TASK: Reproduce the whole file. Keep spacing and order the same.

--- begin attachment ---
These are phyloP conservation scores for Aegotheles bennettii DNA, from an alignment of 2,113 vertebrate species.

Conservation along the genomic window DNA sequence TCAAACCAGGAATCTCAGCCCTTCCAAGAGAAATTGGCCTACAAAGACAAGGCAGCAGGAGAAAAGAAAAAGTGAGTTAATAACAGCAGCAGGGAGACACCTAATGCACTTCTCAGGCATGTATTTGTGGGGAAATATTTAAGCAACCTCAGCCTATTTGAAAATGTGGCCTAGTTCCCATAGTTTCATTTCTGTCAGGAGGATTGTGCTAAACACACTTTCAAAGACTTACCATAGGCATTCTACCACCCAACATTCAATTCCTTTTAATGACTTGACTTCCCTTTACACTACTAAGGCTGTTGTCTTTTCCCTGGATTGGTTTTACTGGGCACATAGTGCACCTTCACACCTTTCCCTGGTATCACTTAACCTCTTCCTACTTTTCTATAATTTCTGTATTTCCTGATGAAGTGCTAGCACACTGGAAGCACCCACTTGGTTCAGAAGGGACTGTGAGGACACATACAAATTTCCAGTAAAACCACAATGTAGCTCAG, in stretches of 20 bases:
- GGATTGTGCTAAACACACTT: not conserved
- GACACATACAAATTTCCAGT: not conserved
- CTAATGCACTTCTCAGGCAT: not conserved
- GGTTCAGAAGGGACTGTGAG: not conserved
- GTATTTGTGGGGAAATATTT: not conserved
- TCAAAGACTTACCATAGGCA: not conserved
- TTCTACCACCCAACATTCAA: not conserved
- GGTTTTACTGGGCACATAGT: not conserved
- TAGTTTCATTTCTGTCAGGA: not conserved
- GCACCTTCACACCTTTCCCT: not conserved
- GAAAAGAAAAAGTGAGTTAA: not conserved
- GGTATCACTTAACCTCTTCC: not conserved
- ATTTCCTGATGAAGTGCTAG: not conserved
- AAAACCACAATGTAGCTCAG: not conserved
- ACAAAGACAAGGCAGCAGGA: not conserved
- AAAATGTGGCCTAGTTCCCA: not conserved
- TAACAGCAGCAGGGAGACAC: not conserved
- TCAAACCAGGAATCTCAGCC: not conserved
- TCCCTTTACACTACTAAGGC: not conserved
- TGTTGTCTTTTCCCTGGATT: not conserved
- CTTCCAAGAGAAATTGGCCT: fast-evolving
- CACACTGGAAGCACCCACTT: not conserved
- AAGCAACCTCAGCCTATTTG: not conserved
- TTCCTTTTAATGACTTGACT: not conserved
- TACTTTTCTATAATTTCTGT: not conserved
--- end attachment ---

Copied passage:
These are phyloP conservation scores for Aegotheles bennettii DNA, from an alignment of 2,113 vertebrate species.

Conservation along the genomic window DNA sequence TCAAACCAGGAATCTCAGCCCTTCCAAGAGAAATTGGCCTACAAAGACAAGGCAGCAGGAGAAAAGAAAAAGTGAGTTAATAACAGCAGCAGGGAGACACCTAATGCACTTCTCAGGCATGTATTTGTGGGGAAATATTTAAGCAACCTCAGCCTATTTGAAAATGTGGCCTAGTTCCCATAGTTTCATTTCTGTCAGGAGGATTGTGCTAAACACACTTTCAAAGACTTACCATAGGCATTCTACCACCCAACATTCAATTCCTTTTAATGACTTGACTTCCCTTTACACTACTAAGGCTGTTGTCTTTTCCCTGGATTGGTTTTACTGGGCACATAGTGCACCTTCACACCTTTCCCTGGTATCACTTAACCTCTTCCTACTTTTCTATAATTTCTGTATTTCCTGATGAAGTGCTAGCACACTGGAAGCACCCACTTGGTTCAGAAGGGACTGTGAGGACACATACAAATTTCCAGTAAAACCACAATGTAGCTCAG, in stretches of 20 bases:
- GGATTGTGCTAAACACACTT: not conserved
- GACACATACAAATTTCCAGT: not conserved
- CTAATGCACTTCTCAGGCAT: not conserved
- GGTTCAGAAGGGACTGTGAG: not conserved
- GTATTTGTGGGGAAATATTT: not conserved
- TCAAAGACTTACCATAGGCA: not conserved
- TTCTACCACCCAACATTCAA: not conserved
- GGTTTTACTGGGCACATAGT: not conserved
- TAGTTTCATTTCTGTCAGGA: not conserved
- GCACCTTCACACCTTTCCCT: not conserved
- GAAAAGAAAAAGTGAGTTAA: not conserved
- GGTATCACTTAACCTCTTCC: not conserved
- ATTTCCTGATGAAGTGCTAG: not conserved
- AAAACCACAATGTAGCTCAG: not conserved
- ACAAAGACAAGGCAGCAGGA: not conserved
- AAAATGTGGCCTAGTTCCCA: not conserved
- TAACAGCAGCAGGGAGACAC: not conserved
- TCAAACCAGGAATCTCAGCC: not conserved
- TCCCTTTACACTACTAAGGC: not conserved
- TGTTGTCTTTTCCCTGGATT: not conserved
- CTTCCAAGAGAAATTGGCCT: fast-evolving
- CACACTGGAAGCACCCACTT: not conserved
- AAGCAACCTCAGCCTATTTG: not conserved
- TTCCTTTTAATGACTTGACT: not conserved
- TACTTTTCTATAATTTCTGT: not conserved